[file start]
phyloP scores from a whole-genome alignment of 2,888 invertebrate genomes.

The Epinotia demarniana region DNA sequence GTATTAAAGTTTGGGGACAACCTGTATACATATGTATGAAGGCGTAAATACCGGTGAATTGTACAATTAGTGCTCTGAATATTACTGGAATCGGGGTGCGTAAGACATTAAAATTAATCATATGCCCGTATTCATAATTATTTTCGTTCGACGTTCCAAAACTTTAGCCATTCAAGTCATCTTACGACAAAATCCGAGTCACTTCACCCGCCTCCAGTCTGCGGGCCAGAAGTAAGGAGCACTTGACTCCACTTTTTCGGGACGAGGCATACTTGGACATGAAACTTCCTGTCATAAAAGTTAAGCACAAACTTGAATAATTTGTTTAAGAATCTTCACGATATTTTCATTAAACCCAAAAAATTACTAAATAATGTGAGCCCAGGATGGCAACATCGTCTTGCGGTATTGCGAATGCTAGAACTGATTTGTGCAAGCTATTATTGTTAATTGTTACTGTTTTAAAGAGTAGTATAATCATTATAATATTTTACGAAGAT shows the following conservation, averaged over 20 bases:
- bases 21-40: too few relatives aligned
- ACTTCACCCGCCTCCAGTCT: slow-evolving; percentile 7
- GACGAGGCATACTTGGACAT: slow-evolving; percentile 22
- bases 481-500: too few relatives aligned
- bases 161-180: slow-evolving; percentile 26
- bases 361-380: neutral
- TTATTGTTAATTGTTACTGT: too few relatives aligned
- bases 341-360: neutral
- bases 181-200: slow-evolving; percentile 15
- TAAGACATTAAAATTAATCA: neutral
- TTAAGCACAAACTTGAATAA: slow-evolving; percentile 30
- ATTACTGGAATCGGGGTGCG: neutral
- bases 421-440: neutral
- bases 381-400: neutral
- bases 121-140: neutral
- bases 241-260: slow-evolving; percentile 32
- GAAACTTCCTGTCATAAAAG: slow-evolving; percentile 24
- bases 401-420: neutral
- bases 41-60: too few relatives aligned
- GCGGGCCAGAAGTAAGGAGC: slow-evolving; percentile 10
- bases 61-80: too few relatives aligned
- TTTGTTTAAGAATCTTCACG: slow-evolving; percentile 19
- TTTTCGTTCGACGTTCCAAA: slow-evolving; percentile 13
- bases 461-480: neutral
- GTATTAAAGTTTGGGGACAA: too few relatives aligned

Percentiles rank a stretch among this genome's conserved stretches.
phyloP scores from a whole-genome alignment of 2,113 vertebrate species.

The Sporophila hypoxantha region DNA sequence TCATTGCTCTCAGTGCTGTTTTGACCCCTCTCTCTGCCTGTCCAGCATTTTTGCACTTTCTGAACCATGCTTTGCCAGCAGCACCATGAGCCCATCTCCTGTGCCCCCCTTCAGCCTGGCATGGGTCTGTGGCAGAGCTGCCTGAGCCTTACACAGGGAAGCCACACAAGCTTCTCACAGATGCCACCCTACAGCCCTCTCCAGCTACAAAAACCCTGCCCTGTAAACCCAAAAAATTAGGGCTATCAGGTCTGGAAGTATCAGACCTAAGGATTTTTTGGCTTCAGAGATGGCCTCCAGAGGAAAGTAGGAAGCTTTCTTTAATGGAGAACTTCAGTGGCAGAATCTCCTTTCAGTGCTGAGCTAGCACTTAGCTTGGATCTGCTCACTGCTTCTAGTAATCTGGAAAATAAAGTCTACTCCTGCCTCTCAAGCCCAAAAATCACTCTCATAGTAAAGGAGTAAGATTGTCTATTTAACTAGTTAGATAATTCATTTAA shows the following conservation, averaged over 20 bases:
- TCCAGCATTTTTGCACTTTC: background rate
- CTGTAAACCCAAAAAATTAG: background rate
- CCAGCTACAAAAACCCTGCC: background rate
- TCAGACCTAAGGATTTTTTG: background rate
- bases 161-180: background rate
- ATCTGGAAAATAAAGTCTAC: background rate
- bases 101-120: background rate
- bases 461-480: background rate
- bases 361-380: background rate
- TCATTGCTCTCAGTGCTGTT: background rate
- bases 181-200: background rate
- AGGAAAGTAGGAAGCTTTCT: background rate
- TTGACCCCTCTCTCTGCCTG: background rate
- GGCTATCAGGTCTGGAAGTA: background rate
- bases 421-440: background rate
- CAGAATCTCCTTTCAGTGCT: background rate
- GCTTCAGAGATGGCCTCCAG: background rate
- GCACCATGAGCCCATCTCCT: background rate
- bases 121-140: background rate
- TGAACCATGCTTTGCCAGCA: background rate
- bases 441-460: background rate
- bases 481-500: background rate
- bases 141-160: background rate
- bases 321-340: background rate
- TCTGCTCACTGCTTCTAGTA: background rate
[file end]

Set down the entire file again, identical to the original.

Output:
phyloP scores from a whole-genome alignment of 2,888 invertebrate genomes.

The Epinotia demarniana region DNA sequence GTATTAAAGTTTGGGGACAACCTGTATACATATGTATGAAGGCGTAAATACCGGTGAATTGTACAATTAGTGCTCTGAATATTACTGGAATCGGGGTGCGTAAGACATTAAAATTAATCATATGCCCGTATTCATAATTATTTTCGTTCGACGTTCCAAAACTTTAGCCATTCAAGTCATCTTACGACAAAATCCGAGTCACTTCACCCGCCTCCAGTCTGCGGGCCAGAAGTAAGGAGCACTTGACTCCACTTTTTCGGGACGAGGCATACTTGGACATGAAACTTCCTGTCATAAAAGTTAAGCACAAACTTGAATAATTTGTTTAAGAATCTTCACGATATTTTCATTAAACCCAAAAAATTACTAAATAATGTGAGCCCAGGATGGCAACATCGTCTTGCGGTATTGCGAATGCTAGAACTGATTTGTGCAAGCTATTATTGTTAATTGTTACTGTTTTAAAGAGTAGTATAATCATTATAATATTTTACGAAGAT shows the following conservation, averaged over 20 bases:
- bases 21-40: too few relatives aligned
- ACTTCACCCGCCTCCAGTCT: slow-evolving; percentile 7
- GACGAGGCATACTTGGACAT: slow-evolving; percentile 22
- bases 481-500: too few relatives aligned
- bases 161-180: slow-evolving; percentile 26
- bases 361-380: neutral
- TTATTGTTAATTGTTACTGT: too few relatives aligned
- bases 341-360: neutral
- bases 181-200: slow-evolving; percentile 15
- TAAGACATTAAAATTAATCA: neutral
- TTAAGCACAAACTTGAATAA: slow-evolving; percentile 30
- ATTACTGGAATCGGGGTGCG: neutral
- bases 421-440: neutral
- bases 381-400: neutral
- bases 121-140: neutral
- bases 241-260: slow-evolving; percentile 32
- GAAACTTCCTGTCATAAAAG: slow-evolving; percentile 24
- bases 401-420: neutral
- bases 41-60: too few relatives aligned
- GCGGGCCAGAAGTAAGGAGC: slow-evolving; percentile 10
- bases 61-80: too few relatives aligned
- TTTGTTTAAGAATCTTCACG: slow-evolving; percentile 19
- TTTTCGTTCGACGTTCCAAA: slow-evolving; percentile 13
- bases 461-480: neutral
- GTATTAAAGTTTGGGGACAA: too few relatives aligned

Percentiles rank a stretch among this genome's conserved stretches.
phyloP scores from a whole-genome alignment of 2,113 vertebrate species.

The Sporophila hypoxantha region DNA sequence TCATTGCTCTCAGTGCTGTTTTGACCCCTCTCTCTGCCTGTCCAGCATTTTTGCACTTTCTGAACCATGCTTTGCCAGCAGCACCATGAGCCCATCTCCTGTGCCCCCCTTCAGCCTGGCATGGGTCTGTGGCAGAGCTGCCTGAGCCTTACACAGGGAAGCCACACAAGCTTCTCACAGATGCCACCCTACAGCCCTCTCCAGCTACAAAAACCCTGCCCTGTAAACCCAAAAAATTAGGGCTATCAGGTCTGGAAGTATCAGACCTAAGGATTTTTTGGCTTCAGAGATGGCCTCCAGAGGAAAGTAGGAAGCTTTCTTTAATGGAGAACTTCAGTGGCAGAATCTCCTTTCAGTGCTGAGCTAGCACTTAGCTTGGATCTGCTCACTGCTTCTAGTAATCTGGAAAATAAAGTCTACTCCTGCCTCTCAAGCCCAAAAATCACTCTCATAGTAAAGGAGTAAGATTGTCTATTTAACTAGTTAGATAATTCATTTAA shows the following conservation, averaged over 20 bases:
- TCCAGCATTTTTGCACTTTC: background rate
- CTGTAAACCCAAAAAATTAG: background rate
- CCAGCTACAAAAACCCTGCC: background rate
- TCAGACCTAAGGATTTTTTG: background rate
- bases 161-180: background rate
- ATCTGGAAAATAAAGTCTAC: background rate
- bases 101-120: background rate
- bases 461-480: background rate
- bases 361-380: background rate
- TCATTGCTCTCAGTGCTGTT: background rate
- bases 181-200: background rate
- AGGAAAGTAGGAAGCTTTCT: background rate
- TTGACCCCTCTCTCTGCCTG: background rate
- GGCTATCAGGTCTGGAAGTA: background rate
- bases 421-440: background rate
- CAGAATCTCCTTTCAGTGCT: background rate
- GCTTCAGAGATGGCCTCCAG: background rate
- GCACCATGAGCCCATCTCCT: background rate
- bases 121-140: background rate
- TGAACCATGCTTTGCCAGCA: background rate
- bases 441-460: background rate
- bases 481-500: background rate
- bases 141-160: background rate
- bases 321-340: background rate
- TCTGCTCACTGCTTCTAGTA: background rate